Posted on Friday 15th October 2010
The School of Electronic, Electrical and Computer Engineering (EECE) at the University of Birmingham is turning its hand to the arts after producing an interactive play which explores the impact of science and engineering on everyday life, society and individuals.
‘Magnets, Ducks and Superconductors’ was devised and produced by director Matt Turner and researchers at the University to engage Year 9 pupils throughout the West Midlands. It encourages consideration of creativity, interpersonal relationships and ethics through science and engineering in line with the National Curriculum. It also provides an opportunity for schools to showcase their commitment to inspiring learning while confronting the issues of energy supply and the shortage of qualified scientists and engineers.
The 'Theatre in Education' production is performed to small class-sized groups who are encouraged to re-assess their pre-conceptions, participate in the characters’ dilemmas and invent new technologies. This project presents the issues through the lives of Maggie, a scientist, and her teenage daughter Jess.
The performances are delivered by Gazebo, a professional Theatre in Education company with more than 30 years’ experience in providing educational activities for children.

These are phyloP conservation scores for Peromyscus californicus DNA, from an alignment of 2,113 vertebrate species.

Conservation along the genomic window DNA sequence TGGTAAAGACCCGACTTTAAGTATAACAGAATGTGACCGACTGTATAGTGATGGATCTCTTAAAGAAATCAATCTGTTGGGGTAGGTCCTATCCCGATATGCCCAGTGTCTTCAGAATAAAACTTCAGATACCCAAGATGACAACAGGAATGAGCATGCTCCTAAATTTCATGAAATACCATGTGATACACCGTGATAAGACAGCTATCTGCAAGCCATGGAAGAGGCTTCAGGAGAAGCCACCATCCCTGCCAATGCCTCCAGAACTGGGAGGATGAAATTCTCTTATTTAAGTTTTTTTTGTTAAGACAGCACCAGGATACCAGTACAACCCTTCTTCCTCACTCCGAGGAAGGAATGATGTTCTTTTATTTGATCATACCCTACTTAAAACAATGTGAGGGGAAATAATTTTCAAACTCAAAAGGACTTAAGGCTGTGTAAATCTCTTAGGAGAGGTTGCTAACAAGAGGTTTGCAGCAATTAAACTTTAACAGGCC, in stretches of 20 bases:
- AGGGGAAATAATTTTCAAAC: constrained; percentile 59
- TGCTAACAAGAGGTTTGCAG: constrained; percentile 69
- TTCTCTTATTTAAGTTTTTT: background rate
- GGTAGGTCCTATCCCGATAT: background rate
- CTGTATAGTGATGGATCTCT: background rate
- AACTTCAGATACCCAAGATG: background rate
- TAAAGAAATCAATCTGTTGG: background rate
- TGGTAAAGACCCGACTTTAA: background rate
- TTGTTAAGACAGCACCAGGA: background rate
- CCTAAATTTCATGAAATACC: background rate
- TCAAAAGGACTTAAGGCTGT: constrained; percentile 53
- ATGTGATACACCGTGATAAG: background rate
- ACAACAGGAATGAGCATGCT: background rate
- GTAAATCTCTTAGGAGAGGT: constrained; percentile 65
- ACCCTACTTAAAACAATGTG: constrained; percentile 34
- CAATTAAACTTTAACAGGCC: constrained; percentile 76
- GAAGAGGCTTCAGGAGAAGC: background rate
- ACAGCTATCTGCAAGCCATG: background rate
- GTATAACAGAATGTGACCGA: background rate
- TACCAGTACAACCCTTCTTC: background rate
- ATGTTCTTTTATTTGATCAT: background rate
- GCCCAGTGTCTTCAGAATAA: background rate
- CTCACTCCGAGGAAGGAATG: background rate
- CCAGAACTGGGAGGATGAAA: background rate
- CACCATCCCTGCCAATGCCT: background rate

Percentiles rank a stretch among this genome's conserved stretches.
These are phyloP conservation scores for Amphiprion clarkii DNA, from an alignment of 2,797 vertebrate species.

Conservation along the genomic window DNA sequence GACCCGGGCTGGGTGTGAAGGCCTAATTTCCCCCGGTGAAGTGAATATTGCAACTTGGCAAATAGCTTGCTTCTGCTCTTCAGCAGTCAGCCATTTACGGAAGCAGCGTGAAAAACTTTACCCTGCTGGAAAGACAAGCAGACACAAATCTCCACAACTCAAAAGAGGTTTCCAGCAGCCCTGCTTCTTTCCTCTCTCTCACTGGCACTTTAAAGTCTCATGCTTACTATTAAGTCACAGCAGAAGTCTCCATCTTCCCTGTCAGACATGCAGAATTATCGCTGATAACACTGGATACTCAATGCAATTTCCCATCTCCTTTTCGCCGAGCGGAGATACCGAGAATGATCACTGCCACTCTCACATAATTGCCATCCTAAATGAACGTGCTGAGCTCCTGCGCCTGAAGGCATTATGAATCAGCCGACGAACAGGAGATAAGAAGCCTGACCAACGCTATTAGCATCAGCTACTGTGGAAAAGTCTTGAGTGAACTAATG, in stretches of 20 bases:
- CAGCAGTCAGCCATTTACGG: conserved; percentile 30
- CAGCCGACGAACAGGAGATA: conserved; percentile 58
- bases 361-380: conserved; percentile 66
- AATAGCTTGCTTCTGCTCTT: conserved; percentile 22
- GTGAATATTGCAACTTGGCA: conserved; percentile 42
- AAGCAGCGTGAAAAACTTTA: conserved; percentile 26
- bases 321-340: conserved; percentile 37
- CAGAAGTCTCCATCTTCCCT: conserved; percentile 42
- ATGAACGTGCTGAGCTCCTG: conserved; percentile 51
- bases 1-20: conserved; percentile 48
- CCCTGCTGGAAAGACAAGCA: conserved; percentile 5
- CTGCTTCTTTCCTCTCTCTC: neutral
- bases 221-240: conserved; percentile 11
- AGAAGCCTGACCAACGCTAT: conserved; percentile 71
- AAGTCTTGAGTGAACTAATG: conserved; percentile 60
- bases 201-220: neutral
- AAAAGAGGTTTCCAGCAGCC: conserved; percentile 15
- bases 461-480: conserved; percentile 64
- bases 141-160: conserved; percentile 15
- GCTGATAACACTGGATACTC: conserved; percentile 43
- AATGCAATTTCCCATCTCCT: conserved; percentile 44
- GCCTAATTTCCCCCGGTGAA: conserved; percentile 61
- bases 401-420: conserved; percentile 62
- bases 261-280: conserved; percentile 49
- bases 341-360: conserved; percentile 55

The first eight week series of the play is now running, which will see over 70 performances to more than 2,000 pupils throughout the West Midlands. Bookings are already being taken for a second run which is planned for the summer term of 2011.
Magnets, Ducks and Superconductors is sponsored by the Engineering and Physical Sciences Research Council under the Partnerships in Public Engagement Programme. A preview of the trial project is available to view at the project website: www.mdsproject.bham.ac.uk
Notes to Editors
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The University contributes £662 million to the City of Birmingham and £779 million to the West Midlands region, with an annual income of more than £388.6 million.
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